Move afoot to require out-of-state firms to pay taxes for online salesEach day, Crossroad Books owners Mark Patterson and Sharon Ager feel like they're fighting an uphill battle.
By: By Jon Swedien, The Leader-Telegram, Eau Claire, Wis., Superior Telegram
Each day, Crossroad Books owners Mark Patterson and Sharon Ager feel like they're fighting an uphill battle.
The couple, who operate the Eau Claire bookstore at 2803 E. Hamilton Ave., don't believe it's fair that they are forced to charge customers 5 percent state sales tax on the books they buy, while some of their online competitors forego that charge.
"Our opinion is that Internet businesses should collect sales taxes, should be taxed just like local businesses are," said Patterson, whose business recently moved from its longtime downtown site.
The Wisconsin Association of Counties agrees. The lobbying group is urging Wisconsin's county boards to support a WCA-backed resolution urging state legislators to force all companies making Internet sales in the state to collect state and local taxes.
Currently, many out-of-state Internet sales companies, such as Amazon, don't collect the 5- to 6 percent sales tax that businesses headquartered in Wisconsin, including firms based in the Chippewa Valley, must charge, said Kyle Christianson, WCA research and legislative associate.
That gives Internet companies doing business in the Badger State but with headquarters elsewhere a clear advantage, Christianson said.
Generally speaking, any business with a physical store, a distribution center, a headquarters or other presence in Wisconsin must collect state and local sales tax. Online businesses that don't have a physical presence in the state don't have to collect the tax.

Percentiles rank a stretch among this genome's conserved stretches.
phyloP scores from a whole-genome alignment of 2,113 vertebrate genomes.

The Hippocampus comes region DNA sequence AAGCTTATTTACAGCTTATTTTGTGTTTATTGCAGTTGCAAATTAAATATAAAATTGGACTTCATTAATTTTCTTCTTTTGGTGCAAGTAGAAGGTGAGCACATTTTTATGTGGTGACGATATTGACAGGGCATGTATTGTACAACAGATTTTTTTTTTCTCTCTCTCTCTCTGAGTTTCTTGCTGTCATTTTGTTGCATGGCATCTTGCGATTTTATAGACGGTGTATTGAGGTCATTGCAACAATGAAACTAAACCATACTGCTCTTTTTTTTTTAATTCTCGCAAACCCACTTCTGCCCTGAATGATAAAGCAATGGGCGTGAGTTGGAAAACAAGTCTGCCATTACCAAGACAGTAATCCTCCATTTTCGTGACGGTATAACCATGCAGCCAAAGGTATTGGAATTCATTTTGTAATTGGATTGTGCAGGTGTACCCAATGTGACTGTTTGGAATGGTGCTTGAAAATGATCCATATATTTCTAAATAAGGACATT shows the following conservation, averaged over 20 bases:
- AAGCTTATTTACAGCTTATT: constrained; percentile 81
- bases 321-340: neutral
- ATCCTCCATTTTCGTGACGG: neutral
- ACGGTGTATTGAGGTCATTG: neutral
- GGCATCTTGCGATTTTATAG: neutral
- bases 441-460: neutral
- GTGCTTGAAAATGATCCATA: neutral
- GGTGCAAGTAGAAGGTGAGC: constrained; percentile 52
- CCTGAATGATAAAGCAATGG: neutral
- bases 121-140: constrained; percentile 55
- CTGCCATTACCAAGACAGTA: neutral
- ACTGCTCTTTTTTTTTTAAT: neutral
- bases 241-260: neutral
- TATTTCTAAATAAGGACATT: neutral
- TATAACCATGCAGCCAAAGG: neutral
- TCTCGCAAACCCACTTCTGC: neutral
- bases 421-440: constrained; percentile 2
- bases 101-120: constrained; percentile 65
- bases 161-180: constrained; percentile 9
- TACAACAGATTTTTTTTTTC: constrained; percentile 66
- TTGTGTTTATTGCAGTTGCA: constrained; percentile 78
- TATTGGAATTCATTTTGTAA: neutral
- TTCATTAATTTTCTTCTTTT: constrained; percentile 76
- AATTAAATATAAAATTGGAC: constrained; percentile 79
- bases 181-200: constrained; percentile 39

The state Department of Revenue estimates Wisconsin missed out on $157 million in 2012 in state and local sales taxes not collected from online sales from out-of-state companies. In Wisconsin, the state sales tax is 5 percent and counties can impose a one-half percent tax as well.
Christianson said it would be ideal if the federal government passed legislation streamlining rules for all Internet sales. The House and Senate are considering bills to do that.
But in the absence of any federal action, Christianson said, the WCA favors the state adopting rules to rectify the situation.
Call for reform
Complying with sales tax rules can be a headache for online businesses.
Gray Powers, vice president for Powertex, an Eau Claire-based online business that sells promotional goods, said his company spends time and money wading through a host of different sales tax rules for the different states and municipalities where they make sales.
When Powertex sells goods to customers in Florida -- a state where it has a presence -- it must collect one sales tax in one city and another in a different city, because in Florida different municipalities are allowed to have different local sales taxes. The company faces a different situation in Minnesota, where clothing is not taxed.
"For us, the big thing is simplification," Powers said.
Counties throughout Wisconsin are expected to act on the proposed resolution in coming weeks. In Dunn County, the Executive Committee on Tuesday endorsed the WCA-backed measure. The County Board, which has the final say, is expected to vote on the issue at some point.
County Board Chairman Steve Rasmussen said charging sales tax to out-of-state companies selling products online is a matter of fairness.
"Those Internet retailers have an unfair edge," he said. "It's not fair to the brick-and-mortar businesses that are paying sales tax."
Swedien can be reached at 715-833-9214, 800-236-7077 or firstname.lastname@example.org.
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